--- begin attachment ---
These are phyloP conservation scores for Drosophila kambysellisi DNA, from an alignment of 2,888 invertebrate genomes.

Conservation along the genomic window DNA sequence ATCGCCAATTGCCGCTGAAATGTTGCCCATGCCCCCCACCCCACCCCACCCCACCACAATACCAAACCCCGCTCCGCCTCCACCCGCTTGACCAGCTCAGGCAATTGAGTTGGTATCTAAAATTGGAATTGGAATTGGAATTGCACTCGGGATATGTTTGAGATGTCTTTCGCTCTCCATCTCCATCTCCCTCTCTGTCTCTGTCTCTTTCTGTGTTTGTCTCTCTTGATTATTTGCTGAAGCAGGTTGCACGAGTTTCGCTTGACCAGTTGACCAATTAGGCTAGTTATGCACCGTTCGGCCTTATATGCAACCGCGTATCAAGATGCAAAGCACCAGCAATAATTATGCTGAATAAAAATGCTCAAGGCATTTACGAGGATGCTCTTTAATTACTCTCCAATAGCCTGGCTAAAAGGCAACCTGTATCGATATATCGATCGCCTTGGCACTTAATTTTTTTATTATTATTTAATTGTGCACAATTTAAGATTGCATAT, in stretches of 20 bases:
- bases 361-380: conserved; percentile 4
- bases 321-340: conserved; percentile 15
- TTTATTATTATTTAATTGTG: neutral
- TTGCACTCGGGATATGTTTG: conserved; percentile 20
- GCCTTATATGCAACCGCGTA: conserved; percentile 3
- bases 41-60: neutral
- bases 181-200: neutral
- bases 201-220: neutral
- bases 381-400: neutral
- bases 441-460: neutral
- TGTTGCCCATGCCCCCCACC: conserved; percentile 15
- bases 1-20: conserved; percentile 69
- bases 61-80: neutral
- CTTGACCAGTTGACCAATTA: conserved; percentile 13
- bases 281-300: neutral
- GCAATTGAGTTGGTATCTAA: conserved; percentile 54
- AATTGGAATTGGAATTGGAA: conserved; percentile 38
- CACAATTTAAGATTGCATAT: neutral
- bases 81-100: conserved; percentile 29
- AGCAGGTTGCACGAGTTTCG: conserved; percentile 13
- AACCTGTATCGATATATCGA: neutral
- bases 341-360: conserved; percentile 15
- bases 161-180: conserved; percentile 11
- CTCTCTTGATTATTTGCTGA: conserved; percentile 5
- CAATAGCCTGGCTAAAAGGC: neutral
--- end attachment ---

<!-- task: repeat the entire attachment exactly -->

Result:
These are phyloP conservation scores for Drosophila kambysellisi DNA, from an alignment of 2,888 invertebrate genomes.

Conservation along the genomic window DNA sequence ATCGCCAATTGCCGCTGAAATGTTGCCCATGCCCCCCACCCCACCCCACCCCACCACAATACCAAACCCCGCTCCGCCTCCACCCGCTTGACCAGCTCAGGCAATTGAGTTGGTATCTAAAATTGGAATTGGAATTGGAATTGCACTCGGGATATGTTTGAGATGTCTTTCGCTCTCCATCTCCATCTCCCTCTCTGTCTCTGTCTCTTTCTGTGTTTGTCTCTCTTGATTATTTGCTGAAGCAGGTTGCACGAGTTTCGCTTGACCAGTTGACCAATTAGGCTAGTTATGCACCGTTCGGCCTTATATGCAACCGCGTATCAAGATGCAAAGCACCAGCAATAATTATGCTGAATAAAAATGCTCAAGGCATTTACGAGGATGCTCTTTAATTACTCTCCAATAGCCTGGCTAAAAGGCAACCTGTATCGATATATCGATCGCCTTGGCACTTAATTTTTTTATTATTATTTAATTGTGCACAATTTAAGATTGCATAT, in stretches of 20 bases:
- bases 361-380: conserved; percentile 4
- bases 321-340: conserved; percentile 15
- TTTATTATTATTTAATTGTG: neutral
- TTGCACTCGGGATATGTTTG: conserved; percentile 20
- GCCTTATATGCAACCGCGTA: conserved; percentile 3
- bases 41-60: neutral
- bases 181-200: neutral
- bases 201-220: neutral
- bases 381-400: neutral
- bases 441-460: neutral
- TGTTGCCCATGCCCCCCACC: conserved; percentile 15
- bases 1-20: conserved; percentile 69
- bases 61-80: neutral
- CTTGACCAGTTGACCAATTA: conserved; percentile 13
- bases 281-300: neutral
- GCAATTGAGTTGGTATCTAA: conserved; percentile 54
- AATTGGAATTGGAATTGGAA: conserved; percentile 38
- CACAATTTAAGATTGCATAT: neutral
- bases 81-100: conserved; percentile 29
- AGCAGGTTGCACGAGTTTCG: conserved; percentile 13
- AACCTGTATCGATATATCGA: neutral
- bases 341-360: conserved; percentile 15
- bases 161-180: conserved; percentile 11
- CTCTCTTGATTATTTGCTGA: conserved; percentile 5
- CAATAGCCTGGCTAAAAGGC: neutral